Are “licensed deacons” doing word and sacrament ministries really “pastors?” In his article on “Deacon Ordination,” Arthur Carl Piepkorn argued on the basis of the Lutheran Confessions that when an individual is selected and called to preach the word and to administer the sacraments, regardless of their education, they are indeed pastors and ought not be called deacons.
However, if “licensed deacons,” who have a limited theological education, are called “pastors,” how would they be differentiated from pastors who have a fuller theological education? While this might create a temporary problem for the traditions and the bylaws of the LCMS, it probably will not do so for congregations. Even now, congregations differentiate between the education and the skill sets of those whom they wish to call. With a wider range of available “pastors,” including dedicated elders of their own congregations, they can continue to do so in the future.
The whole discussion of “licensed deacons/pastors” may be opening up the church to a new, exciting vision of the church’s ministry and mission. What if the church’s seminaries, instead of fighting the notion of licensed deacons, would applaud a wider variety of paths to the pastoral ministry? Then they might concentrate their efforts on preparing apostolic ministers like Paul, Timothy, and Titus to open up new congregations, to equip and educate local pastors, and to watch over a number of congregations in their care. Then the church could begin more congregations in neglected rural areas, inner cities, campus ministries, and retirement centers—all without appeals for more funds. Christ greatly blessed such efforts in the past and he can be counted on to bless them again in the future.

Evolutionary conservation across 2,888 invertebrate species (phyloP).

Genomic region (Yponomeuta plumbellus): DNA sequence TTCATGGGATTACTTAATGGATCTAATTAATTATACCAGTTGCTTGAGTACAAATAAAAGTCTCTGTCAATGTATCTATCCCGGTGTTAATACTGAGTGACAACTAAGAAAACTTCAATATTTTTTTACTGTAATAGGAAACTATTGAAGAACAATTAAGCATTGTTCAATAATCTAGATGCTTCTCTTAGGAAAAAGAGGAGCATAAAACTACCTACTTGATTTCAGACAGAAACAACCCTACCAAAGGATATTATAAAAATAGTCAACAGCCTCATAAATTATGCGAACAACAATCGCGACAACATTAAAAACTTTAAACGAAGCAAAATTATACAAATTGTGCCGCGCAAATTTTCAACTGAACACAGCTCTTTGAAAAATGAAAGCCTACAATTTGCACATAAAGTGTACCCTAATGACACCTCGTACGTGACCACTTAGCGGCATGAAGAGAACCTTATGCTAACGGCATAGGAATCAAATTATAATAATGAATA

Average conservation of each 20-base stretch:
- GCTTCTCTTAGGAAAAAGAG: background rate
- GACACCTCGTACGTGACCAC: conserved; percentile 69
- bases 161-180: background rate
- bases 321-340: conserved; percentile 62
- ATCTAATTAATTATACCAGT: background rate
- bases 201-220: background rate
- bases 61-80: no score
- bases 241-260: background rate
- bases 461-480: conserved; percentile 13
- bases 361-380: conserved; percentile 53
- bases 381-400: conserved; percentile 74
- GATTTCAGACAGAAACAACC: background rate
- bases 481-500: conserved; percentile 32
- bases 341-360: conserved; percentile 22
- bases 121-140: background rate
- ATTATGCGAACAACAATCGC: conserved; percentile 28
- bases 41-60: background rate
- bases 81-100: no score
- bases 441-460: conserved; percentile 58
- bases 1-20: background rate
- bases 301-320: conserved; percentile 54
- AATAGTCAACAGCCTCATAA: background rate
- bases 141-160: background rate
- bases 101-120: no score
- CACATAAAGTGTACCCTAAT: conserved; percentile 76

Hans Lietzmann (ed.) Die Bekenntnisschriften der evangelisch-lutherischen Kirche, herausgegeben in Gedenkjahr der Augsburgischen Konfession 1930, 5th ed. by Ernst Wolf [Göttingen: Vandenhoeck & Rupprecht, 1931], p. 501, n.1) quoted in A.C. Piepkorn, “Deacon Ordination” Concordia Theological Monthly, Vol. 38 No. 1 (January, 1967), 58, 59.
 A.C. Piepkorn in Ibid.
 E.G. Schwiebert, Luther and His Times (St. Louis, Concordia Publishing House, 1950), 620-625.
 See 1 Tim. 3: 1-7 where the leader is referred to as episkopos (bishop) and in Titus1:5 where the same qualifications are given for presbyterous,(elder).
 Roland Allen, “The Case for Voluntary Clergy,” in the Ministry of the Spirit (Eerdman’s Publ. Co., 1962), 139.
 Interview with Nelson Unwene, (later to become the President of the Lutheran Church of Nigeria) at Concordia Seminary St. Louis, Spring, 1974.